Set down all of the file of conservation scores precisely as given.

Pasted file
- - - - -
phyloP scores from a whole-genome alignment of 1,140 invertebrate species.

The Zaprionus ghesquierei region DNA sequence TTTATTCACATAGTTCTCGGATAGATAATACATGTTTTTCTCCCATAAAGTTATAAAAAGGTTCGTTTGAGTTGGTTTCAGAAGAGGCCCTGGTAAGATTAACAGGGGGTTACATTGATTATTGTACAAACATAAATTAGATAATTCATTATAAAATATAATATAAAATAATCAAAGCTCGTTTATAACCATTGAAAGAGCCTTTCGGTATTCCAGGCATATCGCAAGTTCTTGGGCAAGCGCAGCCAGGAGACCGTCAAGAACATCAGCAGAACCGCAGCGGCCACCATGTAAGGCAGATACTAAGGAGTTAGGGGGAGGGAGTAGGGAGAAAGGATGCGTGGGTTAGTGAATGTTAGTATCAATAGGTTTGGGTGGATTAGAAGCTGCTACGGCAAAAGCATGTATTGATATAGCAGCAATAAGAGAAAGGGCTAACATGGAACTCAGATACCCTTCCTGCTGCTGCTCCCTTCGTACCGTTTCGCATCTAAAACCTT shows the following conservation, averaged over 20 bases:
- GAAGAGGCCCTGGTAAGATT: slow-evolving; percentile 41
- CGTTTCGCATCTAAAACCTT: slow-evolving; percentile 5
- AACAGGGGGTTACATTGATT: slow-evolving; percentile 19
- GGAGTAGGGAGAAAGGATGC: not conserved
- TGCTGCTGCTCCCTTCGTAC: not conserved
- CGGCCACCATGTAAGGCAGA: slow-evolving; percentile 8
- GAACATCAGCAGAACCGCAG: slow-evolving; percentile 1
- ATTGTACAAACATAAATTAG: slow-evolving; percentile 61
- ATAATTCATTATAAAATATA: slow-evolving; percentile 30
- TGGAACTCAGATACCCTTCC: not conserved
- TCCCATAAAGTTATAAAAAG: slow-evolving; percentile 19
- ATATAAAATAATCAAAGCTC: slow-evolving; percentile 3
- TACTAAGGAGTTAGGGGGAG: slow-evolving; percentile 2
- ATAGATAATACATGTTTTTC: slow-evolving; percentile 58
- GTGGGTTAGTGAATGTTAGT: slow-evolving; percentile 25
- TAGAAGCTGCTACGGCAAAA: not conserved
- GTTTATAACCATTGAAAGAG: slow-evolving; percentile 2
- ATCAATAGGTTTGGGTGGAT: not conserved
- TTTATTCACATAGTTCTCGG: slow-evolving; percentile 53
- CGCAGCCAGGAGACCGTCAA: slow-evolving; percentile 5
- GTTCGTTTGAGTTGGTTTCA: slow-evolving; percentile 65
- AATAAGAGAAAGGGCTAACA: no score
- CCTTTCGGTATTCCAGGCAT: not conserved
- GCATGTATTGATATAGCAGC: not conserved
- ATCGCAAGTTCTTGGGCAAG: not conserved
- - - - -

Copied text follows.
phyloP scores from a whole-genome alignment of 1,140 invertebrate species.

The Zaprionus ghesquierei region DNA sequence TTTATTCACATAGTTCTCGGATAGATAATACATGTTTTTCTCCCATAAAGTTATAAAAAGGTTCGTTTGAGTTGGTTTCAGAAGAGGCCCTGGTAAGATTAACAGGGGGTTACATTGATTATTGTACAAACATAAATTAGATAATTCATTATAAAATATAATATAAAATAATCAAAGCTCGTTTATAACCATTGAAAGAGCCTTTCGGTATTCCAGGCATATCGCAAGTTCTTGGGCAAGCGCAGCCAGGAGACCGTCAAGAACATCAGCAGAACCGCAGCGGCCACCATGTAAGGCAGATACTAAGGAGTTAGGGGGAGGGAGTAGGGAGAAAGGATGCGTGGGTTAGTGAATGTTAGTATCAATAGGTTTGGGTGGATTAGAAGCTGCTACGGCAAAAGCATGTATTGATATAGCAGCAATAAGAGAAAGGGCTAACATGGAACTCAGATACCCTTCCTGCTGCTGCTCCCTTCGTACCGTTTCGCATCTAAAACCTT shows the following conservation, averaged over 20 bases:
- GAAGAGGCCCTGGTAAGATT: slow-evolving; percentile 41
- CGTTTCGCATCTAAAACCTT: slow-evolving; percentile 5
- AACAGGGGGTTACATTGATT: slow-evolving; percentile 19
- GGAGTAGGGAGAAAGGATGC: not conserved
- TGCTGCTGCTCCCTTCGTAC: not conserved
- CGGCCACCATGTAAGGCAGA: slow-evolving; percentile 8
- GAACATCAGCAGAACCGCAG: slow-evolving; percentile 1
- ATTGTACAAACATAAATTAG: slow-evolving; percentile 61
- ATAATTCATTATAAAATATA: slow-evolving; percentile 30
- TGGAACTCAGATACCCTTCC: not conserved
- TCCCATAAAGTTATAAAAAG: slow-evolving; percentile 19
- ATATAAAATAATCAAAGCTC: slow-evolving; percentile 3
- TACTAAGGAGTTAGGGGGAG: slow-evolving; percentile 2
- ATAGATAATACATGTTTTTC: slow-evolving; percentile 58
- GTGGGTTAGTGAATGTTAGT: slow-evolving; percentile 25
- TAGAAGCTGCTACGGCAAAA: not conserved
- GTTTATAACCATTGAAAGAG: slow-evolving; percentile 2
- ATCAATAGGTTTGGGTGGAT: not conserved
- TTTATTCACATAGTTCTCGG: slow-evolving; percentile 53
- CGCAGCCAGGAGACCGTCAA: slow-evolving; percentile 5
- GTTCGTTTGAGTTGGTTTCA: slow-evolving; percentile 65
- AATAAGAGAAAGGGCTAACA: no score
- CCTTTCGGTATTCCAGGCAT: not conserved
- GCATGTATTGATATAGCAGC: not conserved
- ATCGCAAGTTCTTGGGCAAG: not conserved